I was born at a time before the Internet, when there were only thirteen channels, no remote, and definitely no cable. I used my grandfather’s typewriter to do my term papers, and was already in sophomore high when I got a computer at home. I basically grew up witnessing the leaps and bounds we’ve made with technology, but I can say that I still remain comfortable without all the gadgets.

Those of you who are in your 30s can probably relate with the confusion of whether or not you’re a true-blue millennial. But there’s such a huge psychological and experiential divide that separates this age group from those born in the era of the Internet, which is why it’s great news that someone has finally coined the term “Xennials,” which is a cross between Gen-Xers and millennials.

“Xennials” first appeared in articles by Sarah Stankorb and Jed Oelbaum on GOOD, with the former explaining it as “a micro-generation that serves as a bridge between the disaffection of Gen X and the blithe optimism of Millennials.” Growing up, Xennials had intermittent interaction with TVs as they often enjoyed the outdoors more. As adults, they still consume traditional media, which they sometimes still think as more legit than online data. They walk the fine line between digital and analogue—as much as it was easy for them to adjust to the Internet, it’s also easy for them to get off the grid if they wish. They’re more comfortable with building relationships with people face-to-face, and they don’t find the need to consistently be heard in public forums.


“It was a particularly unique experience,” shared Dan Woodman, Associate Professor of Sociology at The University of Melbourne on Mamamia. “You have a childhood, youth and adolescence free of having to worry about social media posts and mobile phones... We learned to consume media and came of age before there was Facebook and Twitter and Snapchat and all these things where you still watch the evening news or read the newspaper."

These experiences and characteristics make Xennials to be some of the best people in the workforce. Their adaptability not only makes them great problem solvers, but also less of complainers—after all, they can often find ways out of any mess. They put a premium on offline relationship-building, and can detect physical and verbal hints that allow them to assess how they should relate with those they deal with professionally.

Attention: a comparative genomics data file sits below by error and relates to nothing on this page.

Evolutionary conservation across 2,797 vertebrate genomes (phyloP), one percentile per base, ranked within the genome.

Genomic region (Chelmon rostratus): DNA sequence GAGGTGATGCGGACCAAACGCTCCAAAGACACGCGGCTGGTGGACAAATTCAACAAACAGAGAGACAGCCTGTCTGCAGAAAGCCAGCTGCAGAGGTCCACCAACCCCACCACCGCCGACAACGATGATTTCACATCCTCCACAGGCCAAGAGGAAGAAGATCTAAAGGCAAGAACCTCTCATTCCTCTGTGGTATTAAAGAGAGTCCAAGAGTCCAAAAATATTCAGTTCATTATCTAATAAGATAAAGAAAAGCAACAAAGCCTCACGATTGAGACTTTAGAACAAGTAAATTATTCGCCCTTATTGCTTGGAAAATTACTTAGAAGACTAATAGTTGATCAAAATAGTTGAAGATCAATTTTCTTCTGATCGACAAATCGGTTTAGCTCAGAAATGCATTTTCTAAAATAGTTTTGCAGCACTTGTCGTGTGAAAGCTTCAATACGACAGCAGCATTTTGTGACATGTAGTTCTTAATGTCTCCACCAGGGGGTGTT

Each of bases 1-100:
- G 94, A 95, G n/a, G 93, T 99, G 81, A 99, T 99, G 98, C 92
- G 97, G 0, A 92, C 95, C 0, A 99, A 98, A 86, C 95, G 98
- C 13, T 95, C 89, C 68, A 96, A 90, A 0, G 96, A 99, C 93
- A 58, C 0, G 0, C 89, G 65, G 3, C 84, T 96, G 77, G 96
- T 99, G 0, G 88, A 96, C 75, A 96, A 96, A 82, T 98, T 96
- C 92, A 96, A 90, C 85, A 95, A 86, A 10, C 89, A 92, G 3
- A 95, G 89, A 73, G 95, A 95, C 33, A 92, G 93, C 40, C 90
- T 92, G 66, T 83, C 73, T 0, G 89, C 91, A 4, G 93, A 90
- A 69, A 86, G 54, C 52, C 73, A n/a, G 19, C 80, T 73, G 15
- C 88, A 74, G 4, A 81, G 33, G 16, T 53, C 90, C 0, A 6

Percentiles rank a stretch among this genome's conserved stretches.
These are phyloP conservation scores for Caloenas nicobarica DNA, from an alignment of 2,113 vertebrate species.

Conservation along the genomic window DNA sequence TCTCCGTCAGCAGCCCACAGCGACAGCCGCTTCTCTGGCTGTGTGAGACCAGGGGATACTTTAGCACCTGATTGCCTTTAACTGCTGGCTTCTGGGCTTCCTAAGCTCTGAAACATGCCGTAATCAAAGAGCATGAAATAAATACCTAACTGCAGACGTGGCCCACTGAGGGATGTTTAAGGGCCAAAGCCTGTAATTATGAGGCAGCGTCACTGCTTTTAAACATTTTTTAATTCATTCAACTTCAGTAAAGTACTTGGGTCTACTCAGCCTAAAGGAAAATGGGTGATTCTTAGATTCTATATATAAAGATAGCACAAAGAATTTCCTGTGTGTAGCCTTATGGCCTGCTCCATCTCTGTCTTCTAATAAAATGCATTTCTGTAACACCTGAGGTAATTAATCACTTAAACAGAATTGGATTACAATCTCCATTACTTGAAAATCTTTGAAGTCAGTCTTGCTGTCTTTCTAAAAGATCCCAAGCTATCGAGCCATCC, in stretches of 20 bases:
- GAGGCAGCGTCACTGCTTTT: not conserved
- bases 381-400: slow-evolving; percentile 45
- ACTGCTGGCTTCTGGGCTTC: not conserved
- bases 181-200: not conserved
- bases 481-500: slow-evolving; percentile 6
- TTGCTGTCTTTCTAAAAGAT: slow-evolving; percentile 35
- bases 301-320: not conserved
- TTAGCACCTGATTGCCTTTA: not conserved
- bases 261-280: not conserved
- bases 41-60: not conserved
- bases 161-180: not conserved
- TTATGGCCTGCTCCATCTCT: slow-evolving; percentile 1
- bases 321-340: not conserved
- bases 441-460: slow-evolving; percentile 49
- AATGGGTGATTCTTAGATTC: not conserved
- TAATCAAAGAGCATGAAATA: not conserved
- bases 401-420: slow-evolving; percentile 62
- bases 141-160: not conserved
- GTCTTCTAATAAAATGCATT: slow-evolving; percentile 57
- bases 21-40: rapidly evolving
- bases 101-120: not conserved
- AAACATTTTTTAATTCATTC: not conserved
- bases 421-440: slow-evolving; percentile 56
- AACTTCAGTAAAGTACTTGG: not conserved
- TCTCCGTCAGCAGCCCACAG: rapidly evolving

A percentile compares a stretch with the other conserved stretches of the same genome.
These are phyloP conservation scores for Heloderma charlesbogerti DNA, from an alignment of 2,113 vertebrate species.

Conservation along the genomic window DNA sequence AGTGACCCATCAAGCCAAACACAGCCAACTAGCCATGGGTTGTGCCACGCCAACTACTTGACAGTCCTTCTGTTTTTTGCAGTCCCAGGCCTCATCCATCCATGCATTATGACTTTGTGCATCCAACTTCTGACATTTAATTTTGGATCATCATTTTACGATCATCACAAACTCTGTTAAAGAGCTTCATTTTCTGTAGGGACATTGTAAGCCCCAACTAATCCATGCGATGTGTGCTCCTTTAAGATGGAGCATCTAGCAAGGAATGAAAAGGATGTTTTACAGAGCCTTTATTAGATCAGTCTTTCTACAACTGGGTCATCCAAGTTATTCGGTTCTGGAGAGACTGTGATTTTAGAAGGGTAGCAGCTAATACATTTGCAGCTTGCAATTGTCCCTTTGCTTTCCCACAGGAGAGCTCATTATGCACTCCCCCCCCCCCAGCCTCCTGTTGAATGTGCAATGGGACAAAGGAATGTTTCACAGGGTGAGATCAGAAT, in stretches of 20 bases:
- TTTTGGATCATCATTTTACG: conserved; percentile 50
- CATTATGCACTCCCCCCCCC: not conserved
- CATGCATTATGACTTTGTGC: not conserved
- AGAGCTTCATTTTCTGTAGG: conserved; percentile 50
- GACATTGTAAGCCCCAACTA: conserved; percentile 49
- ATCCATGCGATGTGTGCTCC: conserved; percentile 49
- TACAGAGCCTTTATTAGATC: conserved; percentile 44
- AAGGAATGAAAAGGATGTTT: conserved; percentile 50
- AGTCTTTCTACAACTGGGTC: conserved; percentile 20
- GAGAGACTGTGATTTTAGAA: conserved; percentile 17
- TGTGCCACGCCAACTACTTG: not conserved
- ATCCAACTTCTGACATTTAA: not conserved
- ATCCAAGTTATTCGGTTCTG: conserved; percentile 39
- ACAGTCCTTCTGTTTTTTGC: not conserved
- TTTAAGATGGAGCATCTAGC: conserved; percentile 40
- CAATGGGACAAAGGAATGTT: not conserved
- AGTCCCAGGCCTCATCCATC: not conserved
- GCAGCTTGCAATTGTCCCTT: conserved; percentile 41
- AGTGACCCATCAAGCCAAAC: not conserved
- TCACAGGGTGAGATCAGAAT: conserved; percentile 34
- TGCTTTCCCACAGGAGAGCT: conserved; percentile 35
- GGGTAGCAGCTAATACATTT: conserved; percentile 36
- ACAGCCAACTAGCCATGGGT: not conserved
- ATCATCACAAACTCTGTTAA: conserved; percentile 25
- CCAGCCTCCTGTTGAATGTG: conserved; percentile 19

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They also have a pretty good idea of the value of money, after being bombarded in the news about the recession in the west that happened in the 90s and the early 2000s. As Monica Hunter-Hart noted on Inverse, “They were ‘first given a sweet taste of the good life, and then kicked in the face,’” which is probably why Xennials always have their feet on the ground; not really cynical, but curious, questioning, and logical. If something’s too good to be true, trust a Xennial to know that it probably is.

It feels nice to finally find a group to belong to despite it being just a micro-generation, doesn’t it? But while having a label definitely seems logical and helps explain the transitional years of 1977 to 1983, it’s still important to remember not to be too reliant on it. Professor Woodman explained, “It gets too simple sometimes and it treats everybody who lives under a certain set of conditions as if they’re exactly the same.”

One of the limitations cited is that those born at the Xennial cusps may have experiences and world views very similar to Gen-Xers or Millennials that the lines begin to blur. “In Youth and Generation (with Johanna Wyn) I argue that a convincing sociological account of generations will have to do three things: specify the changed social conditions, relative to previous generations, that will have effects beyond youth; identify the multiple ways that people respond to and shape these conditions; and show how the generation is not homogeneous,” the sociologist said in his own article on the World Economic Forum. “The term ‘Xennials’ is yet to meet these criteria.

The Xennial concept still needs a great deal of science to back it up, but heck—being that balanced person who grew up on Batibot, played patintero on moonlit nights, and listened to the early albums of Wolfgang isn’t a bad thing to be. It’s great being the level-headed and logical power woman who can swing from analogue to digital, so until something more solid comes along, I’m good with being a Xennial.

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